– the first of several Canadian children’s novels from the early 20th century about a lively orphan, Anne, who has adventures on Prince Edward Island

Nesbit, E. The Railway Children.
– a British children’s novel from the early 20th century about three children who move with their mother to the country after their father is falsely accused of being a spy

Norton, Mary. The Borrowers.
– the first in a series of British children’s novels from the mid-20th century about some tiny people who secretly live in homes and borrow things

Sewell, Anna. Black Beauty.
– a British children’s novel from the late 19th century about the life and adventures of a beautiful horse

Shelley, Mary. Frankenstein.
– a British novel from the early 19th century about a monster created by a scientist; it was intended to be a horror story and is now considered one of the earliest examples of science fiction

Spyri, Johanna. Heidi.
– a Swiss children’s novel from the late 19th century about a little orphan girl who lives in the Alps with her grandfather

Stevenson, R.L. Treasure Island.
– a Scottish adventure novel about pirates from the late 19th century

Stoker, Bram. Dracula.
– an Irish novel from the late 19th century about a vampire that wants to move from Transylvania to England

Tolkein, J.R.R. Lord of the Ring series.
– a series of British fantasy novels from the mid-20th century about some imaginary people called hobbits

Twain, Mark. Tom Sawyer and Huckleberry Finn.
– American novels from the late 19th century describing the adventures of two friends in small-town Missouri during the 1840s

Verne, Jules. 20,000 Leagues Under the Sea.
– a French science fiction novel from 1870 about Captain Nemo and his submarine

Wyss, Johann. The Swiss Family Robinson.
– a German adventure novel from the early 19th century about a Swiss family that is shipwrecked while on a journey to Australia

Be acquainted with these fictional or legendary characters:

Achilles – a mythical Greek hero from the Trojan War
Aladdin – a young man who is tricked into retrieving a magical lamp
Dr. Jekyll and Mr. Hyde – a character who is partly good and partly evil
Helen of Troy – the mythical daughter of the Greek god Zeus
Icarus – the son of Daedalus, in Greek mythology, who flies to close to the sun
King Arthur – a legendary leader in 5th and 6th century Britain who defended his country against the Saxon invaders
Mary Poppins – a fictional nanny in London who can fly and takes the children in her care on many marvellous adventures
Merlin – a wizard from the time of King Arthur
Midas – a mythical Greek king; everything he touched turned to gold
Minotaur – a mythical Greek creature with the head of a bull and the body of a man
Narcissus – a mythical Greek young man known for his beauty and vanity
Odysseus (Ulysses) – a mythical Greek character who takes ten years to travel home after the Trojan War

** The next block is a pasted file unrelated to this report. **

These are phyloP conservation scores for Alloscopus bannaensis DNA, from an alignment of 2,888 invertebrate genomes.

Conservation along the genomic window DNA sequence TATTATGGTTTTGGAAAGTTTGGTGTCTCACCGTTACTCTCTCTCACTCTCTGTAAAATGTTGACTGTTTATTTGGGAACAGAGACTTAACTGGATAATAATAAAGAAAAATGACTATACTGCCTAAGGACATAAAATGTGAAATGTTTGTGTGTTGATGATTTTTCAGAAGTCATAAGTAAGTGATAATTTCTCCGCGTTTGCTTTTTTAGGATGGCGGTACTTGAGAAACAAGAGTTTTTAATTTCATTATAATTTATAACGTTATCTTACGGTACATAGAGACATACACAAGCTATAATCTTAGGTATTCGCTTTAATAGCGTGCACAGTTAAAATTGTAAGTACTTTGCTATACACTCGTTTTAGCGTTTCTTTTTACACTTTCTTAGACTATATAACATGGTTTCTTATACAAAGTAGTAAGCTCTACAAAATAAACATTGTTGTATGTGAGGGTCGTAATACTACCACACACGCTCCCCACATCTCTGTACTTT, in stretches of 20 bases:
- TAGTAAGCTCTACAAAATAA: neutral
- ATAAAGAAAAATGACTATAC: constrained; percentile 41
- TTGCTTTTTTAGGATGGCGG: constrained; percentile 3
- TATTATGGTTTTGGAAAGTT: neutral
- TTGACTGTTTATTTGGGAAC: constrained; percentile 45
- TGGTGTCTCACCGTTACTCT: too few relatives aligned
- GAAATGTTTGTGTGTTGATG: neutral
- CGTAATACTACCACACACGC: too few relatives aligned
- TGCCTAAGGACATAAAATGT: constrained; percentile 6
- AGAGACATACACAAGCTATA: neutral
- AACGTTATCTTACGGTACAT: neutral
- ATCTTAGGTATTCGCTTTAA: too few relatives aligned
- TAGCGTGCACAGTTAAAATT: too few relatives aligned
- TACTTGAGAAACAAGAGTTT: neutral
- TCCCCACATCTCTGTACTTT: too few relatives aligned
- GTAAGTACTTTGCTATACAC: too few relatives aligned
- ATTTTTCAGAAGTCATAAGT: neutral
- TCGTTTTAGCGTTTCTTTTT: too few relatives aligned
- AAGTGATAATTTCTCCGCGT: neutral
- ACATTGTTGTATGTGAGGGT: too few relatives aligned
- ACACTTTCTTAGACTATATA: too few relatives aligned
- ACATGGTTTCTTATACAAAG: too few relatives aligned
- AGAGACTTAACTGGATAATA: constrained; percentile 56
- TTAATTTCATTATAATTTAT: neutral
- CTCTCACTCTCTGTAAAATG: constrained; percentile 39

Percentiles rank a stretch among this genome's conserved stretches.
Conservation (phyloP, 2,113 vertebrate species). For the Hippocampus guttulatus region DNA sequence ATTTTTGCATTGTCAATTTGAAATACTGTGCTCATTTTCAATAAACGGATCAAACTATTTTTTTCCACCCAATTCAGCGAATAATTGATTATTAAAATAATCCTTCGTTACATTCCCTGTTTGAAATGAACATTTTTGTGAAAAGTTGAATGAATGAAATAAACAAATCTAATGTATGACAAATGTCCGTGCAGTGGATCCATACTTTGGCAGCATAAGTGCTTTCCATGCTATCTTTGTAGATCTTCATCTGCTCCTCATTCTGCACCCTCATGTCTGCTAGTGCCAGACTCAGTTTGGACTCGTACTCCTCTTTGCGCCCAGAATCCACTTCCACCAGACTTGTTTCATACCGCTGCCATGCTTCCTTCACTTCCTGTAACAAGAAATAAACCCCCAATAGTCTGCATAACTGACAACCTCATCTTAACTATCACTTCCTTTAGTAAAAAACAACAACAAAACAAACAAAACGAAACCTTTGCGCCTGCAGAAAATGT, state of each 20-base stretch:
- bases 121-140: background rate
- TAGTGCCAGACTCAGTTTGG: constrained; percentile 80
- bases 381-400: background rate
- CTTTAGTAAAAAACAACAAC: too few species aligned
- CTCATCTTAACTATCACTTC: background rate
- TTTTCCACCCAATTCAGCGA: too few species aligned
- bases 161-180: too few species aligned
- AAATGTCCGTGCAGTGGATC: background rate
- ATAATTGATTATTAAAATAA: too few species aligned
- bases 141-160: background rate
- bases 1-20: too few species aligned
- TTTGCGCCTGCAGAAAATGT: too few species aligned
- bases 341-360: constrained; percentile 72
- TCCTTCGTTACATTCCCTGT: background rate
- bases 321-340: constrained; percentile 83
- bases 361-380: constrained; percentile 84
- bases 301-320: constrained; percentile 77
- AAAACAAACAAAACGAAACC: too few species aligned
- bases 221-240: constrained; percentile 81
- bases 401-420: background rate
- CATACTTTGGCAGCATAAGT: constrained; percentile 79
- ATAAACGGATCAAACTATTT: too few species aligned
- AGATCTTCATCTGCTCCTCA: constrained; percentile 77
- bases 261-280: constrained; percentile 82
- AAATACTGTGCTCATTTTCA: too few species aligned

Pandora – in Greek mythology, the first woman and the one who let out of a box all the evils in the world
Pegasus – a mythical Greek winged horse
Phoenix – a mythical bird that lives up to 1,000 years before burning up in a fire and then rising again from the ashes
Pollyanna – a fictional character who is always optimistic
Robin Hood – a legendary English character from the Middle Ages who stole from the rich and gave to the poor
William Tell – a legendary Swiss character who was to be executed, along with his son, unless he could shoot an apple off the top of his son’s head with a single shot from a crossbow

[This page may be copied for use with students if the following credit is provided: ©2011 Sophie Rosen.]

Practise your knowledge by playing pictionary!

Guess the Classic!

Literature Test 1
Name ________________________________________ Div. ______
Score: / 24
Tip: remember that the 1800s are the 19th century

1. Hans Christian Anderson
a. country
b. century
c. writing
d. bonus information

2. Jane Austen
a. country
b. century
c. writing
d. bonus information

3. J.M. Barrie
a. country
b. century
c. writing

4. Frank Baum
a. country
b. century
c. writing
d. bonus information

5. Charlotte Bronte
a. country
b. century
c. writing
d. bonus information

6. Frances H. Burnett
a. country
b. century
c. writing
d. bonus information

7. Lewis Carroll
a. country
b. century
c. writing
d. bonus information

8. Carlo Collodi
a. country
b. century
c. writing
d. bonus information

Literature Test 2
Name ________________________________________ Div. ______
Score: / 24
Tip: remember that the 1800s are the 19th century

1. Hans Christian Anderson
a. country
b. century
c. writing
d. bonus information

2. Frank Baum
a. country
b. century
c. writing
d. bonus information

3. Lewis Carroll
a. country
b. century
c. writing
d. bonus information

4. Carlo Collodi
a. country
b. century
c. writing
d. bonus information

5. Daniel Defoe
a. country
b. century
c. writing
d. bonus information

6. Charles Dickens